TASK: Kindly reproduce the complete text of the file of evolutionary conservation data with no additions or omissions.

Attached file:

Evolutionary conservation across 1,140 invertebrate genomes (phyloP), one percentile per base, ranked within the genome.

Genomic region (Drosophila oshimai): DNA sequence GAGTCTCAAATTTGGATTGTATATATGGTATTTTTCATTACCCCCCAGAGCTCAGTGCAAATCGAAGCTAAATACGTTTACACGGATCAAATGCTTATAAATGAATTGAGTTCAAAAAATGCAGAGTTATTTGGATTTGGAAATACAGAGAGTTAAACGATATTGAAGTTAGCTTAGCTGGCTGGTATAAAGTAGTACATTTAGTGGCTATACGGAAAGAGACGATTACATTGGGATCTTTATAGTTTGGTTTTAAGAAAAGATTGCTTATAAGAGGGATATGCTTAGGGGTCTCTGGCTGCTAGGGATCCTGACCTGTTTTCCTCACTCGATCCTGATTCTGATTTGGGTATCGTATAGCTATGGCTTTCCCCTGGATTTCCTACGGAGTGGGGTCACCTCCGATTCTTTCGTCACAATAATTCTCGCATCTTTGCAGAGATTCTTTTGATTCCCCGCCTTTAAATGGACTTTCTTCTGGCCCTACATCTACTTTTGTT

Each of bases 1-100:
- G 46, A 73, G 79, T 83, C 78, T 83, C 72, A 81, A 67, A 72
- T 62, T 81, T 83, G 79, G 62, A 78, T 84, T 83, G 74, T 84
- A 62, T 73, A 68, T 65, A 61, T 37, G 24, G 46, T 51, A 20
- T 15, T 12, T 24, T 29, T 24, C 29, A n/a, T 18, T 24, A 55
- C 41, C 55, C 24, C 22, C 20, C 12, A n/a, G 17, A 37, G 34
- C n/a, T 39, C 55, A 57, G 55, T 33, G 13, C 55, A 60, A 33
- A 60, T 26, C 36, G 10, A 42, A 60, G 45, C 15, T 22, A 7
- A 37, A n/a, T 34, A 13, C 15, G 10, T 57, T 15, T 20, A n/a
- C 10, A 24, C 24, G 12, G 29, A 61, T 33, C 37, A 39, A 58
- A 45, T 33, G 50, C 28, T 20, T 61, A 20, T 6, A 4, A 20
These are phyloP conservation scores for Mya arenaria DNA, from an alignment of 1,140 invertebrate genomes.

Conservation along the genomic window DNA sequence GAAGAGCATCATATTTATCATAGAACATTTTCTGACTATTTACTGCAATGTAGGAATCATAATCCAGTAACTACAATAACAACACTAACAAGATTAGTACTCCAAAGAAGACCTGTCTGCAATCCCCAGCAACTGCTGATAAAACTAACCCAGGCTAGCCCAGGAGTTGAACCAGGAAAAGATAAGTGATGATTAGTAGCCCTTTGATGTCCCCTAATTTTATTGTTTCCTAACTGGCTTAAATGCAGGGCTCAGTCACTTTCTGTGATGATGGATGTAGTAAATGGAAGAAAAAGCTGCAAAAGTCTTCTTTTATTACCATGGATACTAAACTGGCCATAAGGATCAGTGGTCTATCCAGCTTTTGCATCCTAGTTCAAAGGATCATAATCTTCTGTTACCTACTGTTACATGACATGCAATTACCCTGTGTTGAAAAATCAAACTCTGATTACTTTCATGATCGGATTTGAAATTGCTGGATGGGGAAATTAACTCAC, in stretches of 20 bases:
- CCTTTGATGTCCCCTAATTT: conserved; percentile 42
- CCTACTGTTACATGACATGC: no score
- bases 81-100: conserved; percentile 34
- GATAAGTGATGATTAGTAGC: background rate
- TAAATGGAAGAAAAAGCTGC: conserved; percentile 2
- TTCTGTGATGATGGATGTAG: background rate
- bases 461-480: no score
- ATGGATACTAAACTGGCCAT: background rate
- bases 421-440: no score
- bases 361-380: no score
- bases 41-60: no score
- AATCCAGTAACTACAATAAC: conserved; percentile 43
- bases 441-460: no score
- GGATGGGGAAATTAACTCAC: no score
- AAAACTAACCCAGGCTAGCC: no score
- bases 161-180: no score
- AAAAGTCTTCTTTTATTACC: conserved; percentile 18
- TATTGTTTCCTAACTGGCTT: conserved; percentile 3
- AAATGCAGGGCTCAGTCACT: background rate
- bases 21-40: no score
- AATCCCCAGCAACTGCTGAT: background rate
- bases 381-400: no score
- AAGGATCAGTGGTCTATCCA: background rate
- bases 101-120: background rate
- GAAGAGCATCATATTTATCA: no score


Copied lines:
Evolutionary conservation across 1,140 invertebrate genomes (phyloP), one percentile per base, ranked within the genome.

Genomic region (Drosophila oshimai): DNA sequence GAGTCTCAAATTTGGATTGTATATATGGTATTTTTCATTACCCCCCAGAGCTCAGTGCAAATCGAAGCTAAATACGTTTACACGGATCAAATGCTTATAAATGAATTGAGTTCAAAAAATGCAGAGTTATTTGGATTTGGAAATACAGAGAGTTAAACGATATTGAAGTTAGCTTAGCTGGCTGGTATAAAGTAGTACATTTAGTGGCTATACGGAAAGAGACGATTACATTGGGATCTTTATAGTTTGGTTTTAAGAAAAGATTGCTTATAAGAGGGATATGCTTAGGGGTCTCTGGCTGCTAGGGATCCTGACCTGTTTTCCTCACTCGATCCTGATTCTGATTTGGGTATCGTATAGCTATGGCTTTCCCCTGGATTTCCTACGGAGTGGGGTCACCTCCGATTCTTTCGTCACAATAATTCTCGCATCTTTGCAGAGATTCTTTTGATTCCCCGCCTTTAAATGGACTTTCTTCTGGCCCTACATCTACTTTTGTT

Each of bases 1-100:
- G 46, A 73, G 79, T 83, C 78, T 83, C 72, A 81, A 67, A 72
- T 62, T 81, T 83, G 79, G 62, A 78, T 84, T 83, G 74, T 84
- A 62, T 73, A 68, T 65, A 61, T 37, G 24, G 46, T 51, A 20
- T 15, T 12, T 24, T 29, T 24, C 29, A n/a, T 18, T 24, A 55
- C 41, C 55, C 24, C 22, C 20, C 12, A n/a, G 17, A 37, G 34
- C n/a, T 39, C 55, A 57, G 55, T 33, G 13, C 55, A 60, A 33
- A 60, T 26, C 36, G 10, A 42, A 60, G 45, C 15, T 22, A 7
- A 37, A n/a, T 34, A 13, C 15, G 10, T 57, T 15, T 20, A n/a
- C 10, A 24, C 24, G 12, G 29, A 61, T 33, C 37, A 39, A 58
- A 45, T 33, G 50, C 28, T 20, T 61, A 20, T 6, A 4, A 20
These are phyloP conservation scores for Mya arenaria DNA, from an alignment of 1,140 invertebrate genomes.

Conservation along the genomic window DNA sequence GAAGAGCATCATATTTATCATAGAACATTTTCTGACTATTTACTGCAATGTAGGAATCATAATCCAGTAACTACAATAACAACACTAACAAGATTAGTACTCCAAAGAAGACCTGTCTGCAATCCCCAGCAACTGCTGATAAAACTAACCCAGGCTAGCCCAGGAGTTGAACCAGGAAAAGATAAGTGATGATTAGTAGCCCTTTGATGTCCCCTAATTTTATTGTTTCCTAACTGGCTTAAATGCAGGGCTCAGTCACTTTCTGTGATGATGGATGTAGTAAATGGAAGAAAAAGCTGCAAAAGTCTTCTTTTATTACCATGGATACTAAACTGGCCATAAGGATCAGTGGTCTATCCAGCTTTTGCATCCTAGTTCAAAGGATCATAATCTTCTGTTACCTACTGTTACATGACATGCAATTACCCTGTGTTGAAAAATCAAACTCTGATTACTTTCATGATCGGATTTGAAATTGCTGGATGGGGAAATTAACTCAC, in stretches of 20 bases:
- CCTTTGATGTCCCCTAATTT: conserved; percentile 42
- CCTACTGTTACATGACATGC: no score
- bases 81-100: conserved; percentile 34
- GATAAGTGATGATTAGTAGC: background rate
- TAAATGGAAGAAAAAGCTGC: conserved; percentile 2
- TTCTGTGATGATGGATGTAG: background rate
- bases 461-480: no score
- ATGGATACTAAACTGGCCAT: background rate
- bases 421-440: no score
- bases 361-380: no score
- bases 41-60: no score
- AATCCAGTAACTACAATAAC: conserved; percentile 43
- bases 441-460: no score
- GGATGGGGAAATTAACTCAC: no score
- AAAACTAACCCAGGCTAGCC: no score
- bases 161-180: no score
- AAAAGTCTTCTTTTATTACC: conserved; percentile 18
- TATTGTTTCCTAACTGGCTT: conserved; percentile 3
- AAATGCAGGGCTCAGTCACT: background rate
- bases 21-40: no score
- AATCCCCAGCAACTGCTGAT: background rate
- bases 381-400: no score
- AAGGATCAGTGGTCTATCCA: background rate
- bases 101-120: background rate
- GAAGAGCATCATATTTATCA: no score